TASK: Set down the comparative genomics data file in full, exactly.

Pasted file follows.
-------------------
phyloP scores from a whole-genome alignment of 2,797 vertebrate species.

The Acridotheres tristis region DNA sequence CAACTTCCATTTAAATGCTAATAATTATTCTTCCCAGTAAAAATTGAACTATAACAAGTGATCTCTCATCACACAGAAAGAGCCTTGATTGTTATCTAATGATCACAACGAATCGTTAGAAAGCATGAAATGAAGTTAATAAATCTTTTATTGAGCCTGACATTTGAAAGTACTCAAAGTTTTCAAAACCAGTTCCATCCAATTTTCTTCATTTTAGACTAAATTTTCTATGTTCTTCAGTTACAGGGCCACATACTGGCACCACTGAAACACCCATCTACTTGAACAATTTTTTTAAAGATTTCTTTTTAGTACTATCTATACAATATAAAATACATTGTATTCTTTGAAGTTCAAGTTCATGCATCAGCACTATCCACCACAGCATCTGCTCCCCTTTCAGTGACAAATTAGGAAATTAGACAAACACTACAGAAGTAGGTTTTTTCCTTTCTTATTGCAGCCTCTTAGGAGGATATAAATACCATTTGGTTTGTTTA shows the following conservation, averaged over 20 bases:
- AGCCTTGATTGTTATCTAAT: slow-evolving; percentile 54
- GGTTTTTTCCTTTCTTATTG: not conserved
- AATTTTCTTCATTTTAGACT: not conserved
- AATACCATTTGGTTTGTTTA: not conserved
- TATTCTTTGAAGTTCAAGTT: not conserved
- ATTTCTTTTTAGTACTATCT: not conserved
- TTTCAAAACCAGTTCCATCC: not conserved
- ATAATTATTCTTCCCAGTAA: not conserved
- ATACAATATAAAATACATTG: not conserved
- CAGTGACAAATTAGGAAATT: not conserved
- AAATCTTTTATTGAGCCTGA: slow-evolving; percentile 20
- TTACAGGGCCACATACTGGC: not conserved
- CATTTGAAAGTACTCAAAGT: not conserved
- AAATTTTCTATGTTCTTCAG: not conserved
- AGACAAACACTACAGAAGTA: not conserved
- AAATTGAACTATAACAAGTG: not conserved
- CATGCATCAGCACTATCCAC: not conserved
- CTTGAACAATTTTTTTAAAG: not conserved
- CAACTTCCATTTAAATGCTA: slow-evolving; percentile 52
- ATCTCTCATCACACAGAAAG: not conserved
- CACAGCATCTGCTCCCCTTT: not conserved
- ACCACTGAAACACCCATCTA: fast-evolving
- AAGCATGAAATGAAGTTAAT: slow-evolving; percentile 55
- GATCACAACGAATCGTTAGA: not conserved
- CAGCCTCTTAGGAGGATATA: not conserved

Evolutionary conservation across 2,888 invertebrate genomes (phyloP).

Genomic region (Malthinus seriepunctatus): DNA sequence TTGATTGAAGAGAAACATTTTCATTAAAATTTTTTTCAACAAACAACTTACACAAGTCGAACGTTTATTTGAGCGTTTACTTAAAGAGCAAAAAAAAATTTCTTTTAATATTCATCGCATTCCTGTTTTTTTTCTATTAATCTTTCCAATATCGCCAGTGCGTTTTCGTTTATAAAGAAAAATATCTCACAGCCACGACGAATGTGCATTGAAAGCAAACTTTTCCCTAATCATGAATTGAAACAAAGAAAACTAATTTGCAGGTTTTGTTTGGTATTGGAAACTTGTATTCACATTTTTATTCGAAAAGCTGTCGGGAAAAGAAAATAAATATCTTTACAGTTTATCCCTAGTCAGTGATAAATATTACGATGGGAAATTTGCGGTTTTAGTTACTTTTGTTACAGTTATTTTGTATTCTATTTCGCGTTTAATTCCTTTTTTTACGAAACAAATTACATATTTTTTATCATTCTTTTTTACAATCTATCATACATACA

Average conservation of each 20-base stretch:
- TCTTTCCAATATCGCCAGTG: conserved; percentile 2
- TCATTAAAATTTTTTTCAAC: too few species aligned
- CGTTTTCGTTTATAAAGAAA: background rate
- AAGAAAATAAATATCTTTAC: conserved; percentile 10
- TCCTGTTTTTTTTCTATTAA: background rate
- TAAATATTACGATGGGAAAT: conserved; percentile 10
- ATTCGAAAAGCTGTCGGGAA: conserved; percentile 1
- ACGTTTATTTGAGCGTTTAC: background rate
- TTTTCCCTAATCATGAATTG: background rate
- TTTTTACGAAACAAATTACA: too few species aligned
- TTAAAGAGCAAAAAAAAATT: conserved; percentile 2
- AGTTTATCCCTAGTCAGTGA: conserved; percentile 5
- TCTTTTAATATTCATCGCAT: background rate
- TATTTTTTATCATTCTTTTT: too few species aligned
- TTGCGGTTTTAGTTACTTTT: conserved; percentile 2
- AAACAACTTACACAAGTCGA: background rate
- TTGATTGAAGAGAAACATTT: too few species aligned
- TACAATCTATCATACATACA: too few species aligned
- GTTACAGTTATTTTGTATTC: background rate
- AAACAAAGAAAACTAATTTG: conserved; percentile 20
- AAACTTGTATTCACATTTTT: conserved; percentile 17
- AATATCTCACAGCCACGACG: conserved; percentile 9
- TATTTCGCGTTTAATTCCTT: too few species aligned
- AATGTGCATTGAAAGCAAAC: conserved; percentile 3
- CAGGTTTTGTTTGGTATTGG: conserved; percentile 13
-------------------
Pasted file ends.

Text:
phyloP scores from a whole-genome alignment of 2,797 vertebrate species.

The Acridotheres tristis region DNA sequence CAACTTCCATTTAAATGCTAATAATTATTCTTCCCAGTAAAAATTGAACTATAACAAGTGATCTCTCATCACACAGAAAGAGCCTTGATTGTTATCTAATGATCACAACGAATCGTTAGAAAGCATGAAATGAAGTTAATAAATCTTTTATTGAGCCTGACATTTGAAAGTACTCAAAGTTTTCAAAACCAGTTCCATCCAATTTTCTTCATTTTAGACTAAATTTTCTATGTTCTTCAGTTACAGGGCCACATACTGGCACCACTGAAACACCCATCTACTTGAACAATTTTTTTAAAGATTTCTTTTTAGTACTATCTATACAATATAAAATACATTGTATTCTTTGAAGTTCAAGTTCATGCATCAGCACTATCCACCACAGCATCTGCTCCCCTTTCAGTGACAAATTAGGAAATTAGACAAACACTACAGAAGTAGGTTTTTTCCTTTCTTATTGCAGCCTCTTAGGAGGATATAAATACCATTTGGTTTGTTTA shows the following conservation, averaged over 20 bases:
- AGCCTTGATTGTTATCTAAT: slow-evolving; percentile 54
- GGTTTTTTCCTTTCTTATTG: not conserved
- AATTTTCTTCATTTTAGACT: not conserved
- AATACCATTTGGTTTGTTTA: not conserved
- TATTCTTTGAAGTTCAAGTT: not conserved
- ATTTCTTTTTAGTACTATCT: not conserved
- TTTCAAAACCAGTTCCATCC: not conserved
- ATAATTATTCTTCCCAGTAA: not conserved
- ATACAATATAAAATACATTG: not conserved
- CAGTGACAAATTAGGAAATT: not conserved
- AAATCTTTTATTGAGCCTGA: slow-evolving; percentile 20
- TTACAGGGCCACATACTGGC: not conserved
- CATTTGAAAGTACTCAAAGT: not conserved
- AAATTTTCTATGTTCTTCAG: not conserved
- AGACAAACACTACAGAAGTA: not conserved
- AAATTGAACTATAACAAGTG: not conserved
- CATGCATCAGCACTATCCAC: not conserved
- CTTGAACAATTTTTTTAAAG: not conserved
- CAACTTCCATTTAAATGCTA: slow-evolving; percentile 52
- ATCTCTCATCACACAGAAAG: not conserved
- CACAGCATCTGCTCCCCTTT: not conserved
- ACCACTGAAACACCCATCTA: fast-evolving
- AAGCATGAAATGAAGTTAAT: slow-evolving; percentile 55
- GATCACAACGAATCGTTAGA: not conserved
- CAGCCTCTTAGGAGGATATA: not conserved

Evolutionary conservation across 2,888 invertebrate genomes (phyloP).

Genomic region (Malthinus seriepunctatus): DNA sequence TTGATTGAAGAGAAACATTTTCATTAAAATTTTTTTCAACAAACAACTTACACAAGTCGAACGTTTATTTGAGCGTTTACTTAAAGAGCAAAAAAAAATTTCTTTTAATATTCATCGCATTCCTGTTTTTTTTCTATTAATCTTTCCAATATCGCCAGTGCGTTTTCGTTTATAAAGAAAAATATCTCACAGCCACGACGAATGTGCATTGAAAGCAAACTTTTCCCTAATCATGAATTGAAACAAAGAAAACTAATTTGCAGGTTTTGTTTGGTATTGGAAACTTGTATTCACATTTTTATTCGAAAAGCTGTCGGGAAAAGAAAATAAATATCTTTACAGTTTATCCCTAGTCAGTGATAAATATTACGATGGGAAATTTGCGGTTTTAGTTACTTTTGTTACAGTTATTTTGTATTCTATTTCGCGTTTAATTCCTTTTTTTACGAAACAAATTACATATTTTTTATCATTCTTTTTTACAATCTATCATACATACA

Average conservation of each 20-base stretch:
- TCTTTCCAATATCGCCAGTG: conserved; percentile 2
- TCATTAAAATTTTTTTCAAC: too few species aligned
- CGTTTTCGTTTATAAAGAAA: background rate
- AAGAAAATAAATATCTTTAC: conserved; percentile 10
- TCCTGTTTTTTTTCTATTAA: background rate
- TAAATATTACGATGGGAAAT: conserved; percentile 10
- ATTCGAAAAGCTGTCGGGAA: conserved; percentile 1
- ACGTTTATTTGAGCGTTTAC: background rate
- TTTTCCCTAATCATGAATTG: background rate
- TTTTTACGAAACAAATTACA: too few species aligned
- TTAAAGAGCAAAAAAAAATT: conserved; percentile 2
- AGTTTATCCCTAGTCAGTGA: conserved; percentile 5
- TCTTTTAATATTCATCGCAT: background rate
- TATTTTTTATCATTCTTTTT: too few species aligned
- TTGCGGTTTTAGTTACTTTT: conserved; percentile 2
- AAACAACTTACACAAGTCGA: background rate
- TTGATTGAAGAGAAACATTT: too few species aligned
- TACAATCTATCATACATACA: too few species aligned
- GTTACAGTTATTTTGTATTC: background rate
- AAACAAAGAAAACTAATTTG: conserved; percentile 20
- AAACTTGTATTCACATTTTT: conserved; percentile 17
- AATATCTCACAGCCACGACG: conserved; percentile 9
- TATTTCGCGTTTAATTCCTT: too few species aligned
- AATGTGCATTGAAAGCAAAC: conserved; percentile 3
- CAGGTTTTGTTTGGTATTGG: conserved; percentile 13